Watch out for Gold Swifts! Especially in the daytime!
John RG Turner
Have you seen Gold Swift moths flying in the day? Probably not, but if you do, we would like to hear from you.
We are particularly interested in observations from butterfly-watchers. Moth-lovers may also take part (of course), but you do not have to be one, or to be able to recognise the colour pattern of a Gold Swift, or even to have any idea what they might look like. Their flight is unique and unmistakable, and in fact it’s much better not to catch the moth to check it, but to leave it alone and see what it does!
This species typically flies in the twilight, usually for around a half hour to an hour, between 45 minutes before to 25 minutes after sunset (though sometimes earlier or later). Probably not many people have seen it, because this time is too late for butterfly-watching, and a tad early for moth people: in fact most of us are probably at home eating dinner or watching the TV! There is also a very brief flight in the morning gloaming (around 2 am BST!) which probably very few people indeed (less than half a dozen in the UK) have seen.
But occasionally, it can be seen flying in full daylight, and the question we are asking is “Is this commoner than the experts imagine?” The behaviour is widespread, being reported from the Highlands, Yorkshire, Austria and European Russia (Yaroslavl’, about the same latitude as Golspie), but only around five times all told. But is it really so rare, or are we just missing it?
What to look for. The moth is unmistakable, as it does not buzz around looking for food—no mouthparts!—but flies in a unique way, as if it were attached to the end of an imaginary pendulum, or if you prefer, on the end of an invisible thread, swinging from side to side over more or less the same piece of ground. The swing is one or two feet in amplitude, and each swing takes a bit less than a second. The moth is a warmish brown colour, and the size of a small bumblebee.
Where? The species is quite widespread in Scotland (maps in the Provisional Moth Atlas, or on-line at http://eastscotland-butterflies.org.uk/mothflighttimes2013.html and then it
is the fourth species down on the list), and the general habitat is woodland clearings, edges and rides, river banks, damp moorland, bracken-covered slopes, usually near to trees. It is often seen around bracken, or hogweed, or among stands of rushes in the damper places.
What time of day? This is up for grabs: the only observations where the time was reported were around 3 hours after local noon (say about 4 pm BST), but this may be pure coincidence. Perhaps they are out there at 9 am!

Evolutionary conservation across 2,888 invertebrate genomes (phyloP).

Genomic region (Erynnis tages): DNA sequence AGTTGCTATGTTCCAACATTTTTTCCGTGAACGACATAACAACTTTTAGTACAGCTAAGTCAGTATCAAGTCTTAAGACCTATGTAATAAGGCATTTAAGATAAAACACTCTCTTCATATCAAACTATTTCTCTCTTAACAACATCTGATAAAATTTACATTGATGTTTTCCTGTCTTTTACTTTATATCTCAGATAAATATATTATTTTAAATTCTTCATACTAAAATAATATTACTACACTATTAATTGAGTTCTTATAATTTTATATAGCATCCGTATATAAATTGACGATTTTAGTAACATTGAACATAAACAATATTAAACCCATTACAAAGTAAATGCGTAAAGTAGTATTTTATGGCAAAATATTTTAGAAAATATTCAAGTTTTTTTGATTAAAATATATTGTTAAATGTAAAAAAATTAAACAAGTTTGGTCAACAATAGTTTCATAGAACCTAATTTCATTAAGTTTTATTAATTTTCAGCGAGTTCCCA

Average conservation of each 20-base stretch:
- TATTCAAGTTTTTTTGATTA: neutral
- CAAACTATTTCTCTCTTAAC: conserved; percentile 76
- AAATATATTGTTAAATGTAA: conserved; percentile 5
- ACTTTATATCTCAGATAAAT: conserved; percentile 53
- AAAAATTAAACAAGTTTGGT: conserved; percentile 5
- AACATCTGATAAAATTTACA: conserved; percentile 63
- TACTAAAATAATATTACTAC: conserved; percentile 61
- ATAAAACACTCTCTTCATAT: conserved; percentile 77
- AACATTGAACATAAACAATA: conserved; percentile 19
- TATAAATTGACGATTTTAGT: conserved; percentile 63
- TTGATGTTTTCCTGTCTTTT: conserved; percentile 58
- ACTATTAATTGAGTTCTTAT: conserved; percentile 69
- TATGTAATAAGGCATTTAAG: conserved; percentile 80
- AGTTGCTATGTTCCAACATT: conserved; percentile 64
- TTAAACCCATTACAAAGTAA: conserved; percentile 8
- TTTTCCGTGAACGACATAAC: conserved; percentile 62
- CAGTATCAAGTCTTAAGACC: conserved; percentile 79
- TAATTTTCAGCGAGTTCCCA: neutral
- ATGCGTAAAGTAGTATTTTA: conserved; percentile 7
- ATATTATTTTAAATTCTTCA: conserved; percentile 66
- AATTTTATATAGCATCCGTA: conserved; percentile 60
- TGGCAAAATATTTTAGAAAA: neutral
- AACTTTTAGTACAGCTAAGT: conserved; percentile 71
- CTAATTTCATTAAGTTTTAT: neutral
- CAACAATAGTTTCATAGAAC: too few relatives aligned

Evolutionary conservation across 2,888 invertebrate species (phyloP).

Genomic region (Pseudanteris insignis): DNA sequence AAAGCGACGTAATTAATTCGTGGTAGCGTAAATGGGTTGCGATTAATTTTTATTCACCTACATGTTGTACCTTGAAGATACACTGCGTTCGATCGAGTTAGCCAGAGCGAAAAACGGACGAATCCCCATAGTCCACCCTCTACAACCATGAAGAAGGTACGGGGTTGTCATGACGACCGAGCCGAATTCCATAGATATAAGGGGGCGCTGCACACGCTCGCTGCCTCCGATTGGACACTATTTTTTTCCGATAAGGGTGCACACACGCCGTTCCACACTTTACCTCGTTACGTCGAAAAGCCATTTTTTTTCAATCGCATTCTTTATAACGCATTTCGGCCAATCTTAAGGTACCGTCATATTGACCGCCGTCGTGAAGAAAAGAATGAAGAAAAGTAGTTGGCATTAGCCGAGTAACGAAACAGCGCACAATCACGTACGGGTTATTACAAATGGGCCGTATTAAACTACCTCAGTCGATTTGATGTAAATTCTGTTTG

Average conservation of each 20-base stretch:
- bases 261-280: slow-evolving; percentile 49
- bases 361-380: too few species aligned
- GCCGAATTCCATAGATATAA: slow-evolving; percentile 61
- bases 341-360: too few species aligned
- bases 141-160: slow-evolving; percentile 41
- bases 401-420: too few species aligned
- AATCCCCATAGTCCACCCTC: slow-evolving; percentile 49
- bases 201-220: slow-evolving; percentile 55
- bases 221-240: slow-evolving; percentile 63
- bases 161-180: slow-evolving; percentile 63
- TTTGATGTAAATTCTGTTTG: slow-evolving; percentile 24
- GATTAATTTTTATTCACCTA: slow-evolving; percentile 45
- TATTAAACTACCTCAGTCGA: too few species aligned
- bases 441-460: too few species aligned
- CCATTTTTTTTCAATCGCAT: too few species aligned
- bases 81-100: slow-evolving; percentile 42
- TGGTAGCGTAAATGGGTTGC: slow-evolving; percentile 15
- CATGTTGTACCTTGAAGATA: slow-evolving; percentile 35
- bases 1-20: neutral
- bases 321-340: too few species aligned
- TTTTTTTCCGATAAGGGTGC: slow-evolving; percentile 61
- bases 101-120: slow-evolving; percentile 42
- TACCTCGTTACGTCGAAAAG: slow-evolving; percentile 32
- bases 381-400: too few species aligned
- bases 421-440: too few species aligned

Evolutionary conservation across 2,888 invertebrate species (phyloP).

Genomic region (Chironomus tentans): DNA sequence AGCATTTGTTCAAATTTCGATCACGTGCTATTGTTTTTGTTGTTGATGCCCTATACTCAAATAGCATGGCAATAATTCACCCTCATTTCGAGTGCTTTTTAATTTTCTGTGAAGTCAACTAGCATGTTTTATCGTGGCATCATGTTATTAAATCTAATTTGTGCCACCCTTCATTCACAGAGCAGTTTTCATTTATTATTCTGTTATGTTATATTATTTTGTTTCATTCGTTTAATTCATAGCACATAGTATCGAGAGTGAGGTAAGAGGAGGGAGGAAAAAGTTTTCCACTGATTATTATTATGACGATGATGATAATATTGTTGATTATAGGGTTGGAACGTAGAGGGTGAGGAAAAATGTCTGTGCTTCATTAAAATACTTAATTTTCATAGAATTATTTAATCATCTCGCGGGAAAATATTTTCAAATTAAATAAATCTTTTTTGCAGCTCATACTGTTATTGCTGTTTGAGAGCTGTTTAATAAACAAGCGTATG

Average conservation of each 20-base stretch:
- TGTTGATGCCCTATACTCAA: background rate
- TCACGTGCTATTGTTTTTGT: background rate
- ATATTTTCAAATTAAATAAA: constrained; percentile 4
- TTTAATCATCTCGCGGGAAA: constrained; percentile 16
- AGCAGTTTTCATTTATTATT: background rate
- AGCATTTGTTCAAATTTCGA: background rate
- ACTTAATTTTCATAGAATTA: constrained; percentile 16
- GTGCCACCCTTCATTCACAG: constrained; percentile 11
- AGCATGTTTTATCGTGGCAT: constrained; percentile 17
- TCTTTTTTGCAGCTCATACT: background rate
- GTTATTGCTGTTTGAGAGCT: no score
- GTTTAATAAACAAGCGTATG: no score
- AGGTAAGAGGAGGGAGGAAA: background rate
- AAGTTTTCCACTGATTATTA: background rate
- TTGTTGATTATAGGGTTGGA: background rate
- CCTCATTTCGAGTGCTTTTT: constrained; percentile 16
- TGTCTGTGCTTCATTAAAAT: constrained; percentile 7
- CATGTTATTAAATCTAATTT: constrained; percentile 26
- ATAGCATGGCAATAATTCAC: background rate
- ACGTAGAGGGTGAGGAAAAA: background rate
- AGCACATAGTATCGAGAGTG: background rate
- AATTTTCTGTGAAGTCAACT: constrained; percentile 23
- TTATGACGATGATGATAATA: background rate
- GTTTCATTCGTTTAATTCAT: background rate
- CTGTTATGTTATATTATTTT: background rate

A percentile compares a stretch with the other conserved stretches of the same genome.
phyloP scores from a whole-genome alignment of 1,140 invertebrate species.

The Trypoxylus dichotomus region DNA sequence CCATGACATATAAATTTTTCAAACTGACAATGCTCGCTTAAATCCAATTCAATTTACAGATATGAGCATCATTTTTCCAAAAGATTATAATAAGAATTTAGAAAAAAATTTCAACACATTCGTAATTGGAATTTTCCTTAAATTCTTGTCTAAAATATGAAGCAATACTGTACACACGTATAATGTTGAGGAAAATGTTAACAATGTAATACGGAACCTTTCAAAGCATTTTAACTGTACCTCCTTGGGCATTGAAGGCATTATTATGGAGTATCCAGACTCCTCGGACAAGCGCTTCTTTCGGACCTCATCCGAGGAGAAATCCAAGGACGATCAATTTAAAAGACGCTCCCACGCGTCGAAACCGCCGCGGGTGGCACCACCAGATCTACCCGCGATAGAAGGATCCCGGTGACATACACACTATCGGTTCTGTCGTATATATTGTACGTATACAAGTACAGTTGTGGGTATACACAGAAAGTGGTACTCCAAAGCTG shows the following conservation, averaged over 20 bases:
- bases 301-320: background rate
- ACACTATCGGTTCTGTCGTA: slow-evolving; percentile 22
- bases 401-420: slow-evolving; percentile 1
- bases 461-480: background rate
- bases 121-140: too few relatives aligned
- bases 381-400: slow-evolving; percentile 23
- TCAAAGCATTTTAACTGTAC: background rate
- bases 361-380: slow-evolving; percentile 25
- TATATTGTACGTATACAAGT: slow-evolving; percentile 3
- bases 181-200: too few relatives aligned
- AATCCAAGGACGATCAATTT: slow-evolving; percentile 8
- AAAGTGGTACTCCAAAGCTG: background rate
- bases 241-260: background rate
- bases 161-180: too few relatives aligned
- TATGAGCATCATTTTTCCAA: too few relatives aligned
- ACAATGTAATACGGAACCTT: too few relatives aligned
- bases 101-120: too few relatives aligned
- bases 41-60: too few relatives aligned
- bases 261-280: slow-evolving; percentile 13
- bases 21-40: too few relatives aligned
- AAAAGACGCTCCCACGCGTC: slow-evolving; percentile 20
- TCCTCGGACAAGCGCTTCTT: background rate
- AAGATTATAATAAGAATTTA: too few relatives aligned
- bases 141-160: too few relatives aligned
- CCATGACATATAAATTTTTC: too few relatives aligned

Which month? The flying season is likely to be from the beginning of June (but at least in the Highlands from the middle of June) up to the very end of July, but over- and under-runs are as always a possibility, especially considering the way the seasons have been playing up recently!
What you are likely to see. One or more male moths—up to half a dozen perhaps in a little swarm—maybe just a solitary moth, a foot or two above the vegetation, doing the pendulum trick (“pendulating”). They may keep this up for ten minutes or so, and then may settle with their wings folded or spread out, somewhere near the top of the local plants, perhaps on the stem of a rush. If you are very lucky, you may see a female come in and a mating take place, or you may see a couple of males start to fight (!) by buzzing each other.
A point for moth-watchers. Of course, there is one other moth which does the pendulum trick: the Ghost Moth. But there is obviously no potential for confusion, as this is a brilliant white colour, and flies only in the late evening gloaming. And incidentally, swinging from side to side is an aerodynamic impossibility, and the effect is merely a very persistent optical illusion. You may just be able to see what the moths are actually doing, but it’s very difficult!
What to report.
Essential: place (plus grid reference to any precision you can manage, up to the full GPS reading).
Essential: time of day. Can be GMT or BST, but please report very clearly which you are using!
Essential: was the moth pendulating?
Essential: your contact details.
Optional extras (we’d like any you can do)
How long things continued (if you stopped to watch)
Weather (sunshine, sun with clouds, overcast bright, overcast dull, drizzling, gae dreich)
Moths doing anything else? Like perching, fighting, flying off somewhere else, mating.
If you see them late in the day of course, up to and including the sunset period, we would still like to hear from you. If you spot the elusive dawn flight, you can nominate yourself as a member of the exclusive early-bird-moth-spotters club!
Where to send. By email to John Turner at email@example.com
Editor's Note: You can see a short video clip of the 'pendulating' motion of the Gold Swift moth at the following link on Facebook (you don't even have to be signed up on Facebook to be able to see this video):